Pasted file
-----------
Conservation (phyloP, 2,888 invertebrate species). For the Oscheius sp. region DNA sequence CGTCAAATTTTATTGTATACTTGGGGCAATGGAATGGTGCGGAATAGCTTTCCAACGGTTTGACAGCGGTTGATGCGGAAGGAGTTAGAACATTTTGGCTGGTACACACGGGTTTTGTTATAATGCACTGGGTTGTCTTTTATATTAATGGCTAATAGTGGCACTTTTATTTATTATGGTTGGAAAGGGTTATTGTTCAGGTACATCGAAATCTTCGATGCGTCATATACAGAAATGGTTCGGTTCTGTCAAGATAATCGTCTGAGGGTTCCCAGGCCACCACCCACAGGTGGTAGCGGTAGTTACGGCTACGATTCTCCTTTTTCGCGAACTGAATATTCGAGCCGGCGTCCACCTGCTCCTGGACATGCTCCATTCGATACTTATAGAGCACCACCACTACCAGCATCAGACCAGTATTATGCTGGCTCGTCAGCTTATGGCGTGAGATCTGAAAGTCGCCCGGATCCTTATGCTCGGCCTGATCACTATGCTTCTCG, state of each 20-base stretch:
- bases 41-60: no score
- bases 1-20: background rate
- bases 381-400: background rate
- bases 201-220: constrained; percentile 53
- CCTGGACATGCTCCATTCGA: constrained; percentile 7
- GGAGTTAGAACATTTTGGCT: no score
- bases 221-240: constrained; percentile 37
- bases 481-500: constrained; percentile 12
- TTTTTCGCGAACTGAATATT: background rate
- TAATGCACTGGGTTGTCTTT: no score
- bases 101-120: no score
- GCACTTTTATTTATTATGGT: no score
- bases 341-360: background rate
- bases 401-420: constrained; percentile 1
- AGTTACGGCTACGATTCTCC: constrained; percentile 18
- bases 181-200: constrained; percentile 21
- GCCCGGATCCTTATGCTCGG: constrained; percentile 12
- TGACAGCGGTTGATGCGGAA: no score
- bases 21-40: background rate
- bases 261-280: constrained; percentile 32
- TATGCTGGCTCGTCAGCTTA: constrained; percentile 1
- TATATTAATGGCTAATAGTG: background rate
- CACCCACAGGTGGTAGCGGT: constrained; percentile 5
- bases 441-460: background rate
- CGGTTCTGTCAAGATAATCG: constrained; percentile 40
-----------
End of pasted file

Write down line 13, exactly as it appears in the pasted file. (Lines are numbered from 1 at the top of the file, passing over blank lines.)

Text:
- GCACTTTTATTTATTATGGT: no score